Carotid Angioplasty In Octogenarians: A Mono-Arm Trial With Clinical And Angiographic Follow Up

Ehsan Sharifipour, Reza Mohammadian


Background: Octogenarians account for a third of ischemic stroke (IS) patients and they have higher morbidity and mortality rate among IS patients. The aim of this study was to evaluate the pri-procedural and long term clinical and angiographic statement of carotid artery angioplasty (CAA) in octogenarians.

Methods: In a mono-arm trial 102 patients>80 years old with symptomatic internal carotid artery (ICA) stenosis presented by non-disabling IS or TIA underwent the CAA and were evaluated prospectively from January 2010 to July 2014. All patients had standard stroke care during the study follow up. The peri-procedural complications, cerebrovascular accidents, restenosis in target vessel and mortality rate were recorded to evaluate safety and durability of this secondary stroke prevention method in octogenarians.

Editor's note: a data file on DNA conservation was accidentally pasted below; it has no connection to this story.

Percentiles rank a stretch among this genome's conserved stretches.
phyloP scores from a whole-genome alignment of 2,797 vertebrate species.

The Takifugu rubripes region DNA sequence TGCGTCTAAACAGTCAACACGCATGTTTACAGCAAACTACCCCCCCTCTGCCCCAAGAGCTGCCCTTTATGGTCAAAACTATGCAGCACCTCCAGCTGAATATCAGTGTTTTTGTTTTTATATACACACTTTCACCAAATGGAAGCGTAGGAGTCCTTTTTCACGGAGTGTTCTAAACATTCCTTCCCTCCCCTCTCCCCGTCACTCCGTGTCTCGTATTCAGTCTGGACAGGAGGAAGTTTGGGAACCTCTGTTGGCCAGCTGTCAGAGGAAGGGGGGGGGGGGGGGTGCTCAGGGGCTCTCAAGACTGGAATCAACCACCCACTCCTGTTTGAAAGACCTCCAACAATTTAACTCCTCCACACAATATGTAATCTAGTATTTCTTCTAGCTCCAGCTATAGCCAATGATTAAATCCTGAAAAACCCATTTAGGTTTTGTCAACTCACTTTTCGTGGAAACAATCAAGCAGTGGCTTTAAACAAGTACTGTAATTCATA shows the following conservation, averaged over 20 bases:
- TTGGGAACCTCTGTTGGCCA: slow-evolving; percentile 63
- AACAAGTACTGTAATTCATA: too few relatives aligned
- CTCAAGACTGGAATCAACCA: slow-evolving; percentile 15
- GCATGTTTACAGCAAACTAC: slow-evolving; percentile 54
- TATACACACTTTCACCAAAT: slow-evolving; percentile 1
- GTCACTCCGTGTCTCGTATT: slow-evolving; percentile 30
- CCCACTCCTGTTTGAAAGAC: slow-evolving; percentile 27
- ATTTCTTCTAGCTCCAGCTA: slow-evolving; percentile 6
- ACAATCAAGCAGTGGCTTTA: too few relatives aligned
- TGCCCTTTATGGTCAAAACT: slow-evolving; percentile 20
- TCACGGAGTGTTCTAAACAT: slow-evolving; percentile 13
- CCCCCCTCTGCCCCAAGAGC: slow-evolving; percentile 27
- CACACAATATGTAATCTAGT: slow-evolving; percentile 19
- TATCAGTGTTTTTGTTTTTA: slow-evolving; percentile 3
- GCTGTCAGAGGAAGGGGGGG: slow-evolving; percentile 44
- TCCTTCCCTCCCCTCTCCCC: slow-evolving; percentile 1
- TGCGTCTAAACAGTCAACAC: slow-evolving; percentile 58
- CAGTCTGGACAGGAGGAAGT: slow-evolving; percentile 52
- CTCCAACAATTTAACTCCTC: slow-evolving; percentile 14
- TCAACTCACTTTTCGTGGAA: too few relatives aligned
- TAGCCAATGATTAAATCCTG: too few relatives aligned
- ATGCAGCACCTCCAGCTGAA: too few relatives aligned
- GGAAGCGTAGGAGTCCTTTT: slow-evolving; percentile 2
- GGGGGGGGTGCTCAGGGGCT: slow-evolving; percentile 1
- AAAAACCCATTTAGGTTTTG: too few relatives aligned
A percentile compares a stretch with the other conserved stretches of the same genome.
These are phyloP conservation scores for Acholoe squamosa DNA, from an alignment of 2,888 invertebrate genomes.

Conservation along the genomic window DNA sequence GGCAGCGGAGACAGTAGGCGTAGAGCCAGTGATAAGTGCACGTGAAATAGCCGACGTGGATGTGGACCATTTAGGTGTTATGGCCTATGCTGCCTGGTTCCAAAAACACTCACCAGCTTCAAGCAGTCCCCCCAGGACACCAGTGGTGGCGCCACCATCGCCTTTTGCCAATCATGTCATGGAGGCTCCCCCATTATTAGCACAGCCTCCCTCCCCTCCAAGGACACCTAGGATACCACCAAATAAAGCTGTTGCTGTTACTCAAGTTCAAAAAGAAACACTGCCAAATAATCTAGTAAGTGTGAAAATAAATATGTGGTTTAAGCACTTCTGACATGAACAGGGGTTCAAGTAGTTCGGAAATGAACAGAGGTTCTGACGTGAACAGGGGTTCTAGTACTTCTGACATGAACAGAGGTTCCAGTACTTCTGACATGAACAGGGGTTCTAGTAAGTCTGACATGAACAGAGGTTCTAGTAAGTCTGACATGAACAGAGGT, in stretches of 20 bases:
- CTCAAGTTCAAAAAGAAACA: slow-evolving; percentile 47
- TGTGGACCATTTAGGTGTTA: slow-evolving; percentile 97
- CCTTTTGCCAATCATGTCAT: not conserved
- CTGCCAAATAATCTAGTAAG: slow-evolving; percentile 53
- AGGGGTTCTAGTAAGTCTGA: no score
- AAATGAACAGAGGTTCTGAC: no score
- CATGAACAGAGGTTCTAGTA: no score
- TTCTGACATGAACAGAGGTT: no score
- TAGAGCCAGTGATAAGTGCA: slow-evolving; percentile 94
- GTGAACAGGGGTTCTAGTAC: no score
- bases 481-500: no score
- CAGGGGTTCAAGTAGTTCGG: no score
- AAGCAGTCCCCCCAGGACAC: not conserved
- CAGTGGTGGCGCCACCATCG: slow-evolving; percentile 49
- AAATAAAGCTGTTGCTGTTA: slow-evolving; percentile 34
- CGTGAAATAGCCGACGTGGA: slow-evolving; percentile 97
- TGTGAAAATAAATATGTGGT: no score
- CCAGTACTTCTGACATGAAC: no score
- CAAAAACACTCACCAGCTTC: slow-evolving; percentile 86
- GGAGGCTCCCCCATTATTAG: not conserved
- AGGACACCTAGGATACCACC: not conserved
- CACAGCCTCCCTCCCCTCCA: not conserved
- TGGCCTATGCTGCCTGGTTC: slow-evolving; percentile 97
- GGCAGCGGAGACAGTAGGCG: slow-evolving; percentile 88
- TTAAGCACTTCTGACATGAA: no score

Results: 48 (47.06%) males and 54 (52.9%) females in a mean period of 24.5±14.1 (6-50 months) were followed. For all patients mean age was 83.39 ±2.53 (range, 80-88) years. The success rate of CAA was 100%, whereas the peri-procedural complication rate was 5.8% (access-site local hematoma and bradycardia during CAA both in 2.94%).There was only one patient who had acute ischemic stroke during the procedure. Restenosis occurred in 3.9% after a mean of 21.5 months. The proportion of recurrent cerebrovascular accident was 9.8% while TIAs occurred in 3.9% and stroke in 1% of patients. Also 4.9% of patients experienced coronary artery disease and the proportion of fatal recurrent cerebrovascular accident was 2.9%.  The median patient event-free survival was 20 months.

Conclusion: CAA seems to be a safe and durable IS secondary prevention method in octogenarians with symptomatic carotid artery stenosis.



Octogenarian; symptomatic carotid artery stenosis; carotid artery Angioplasty

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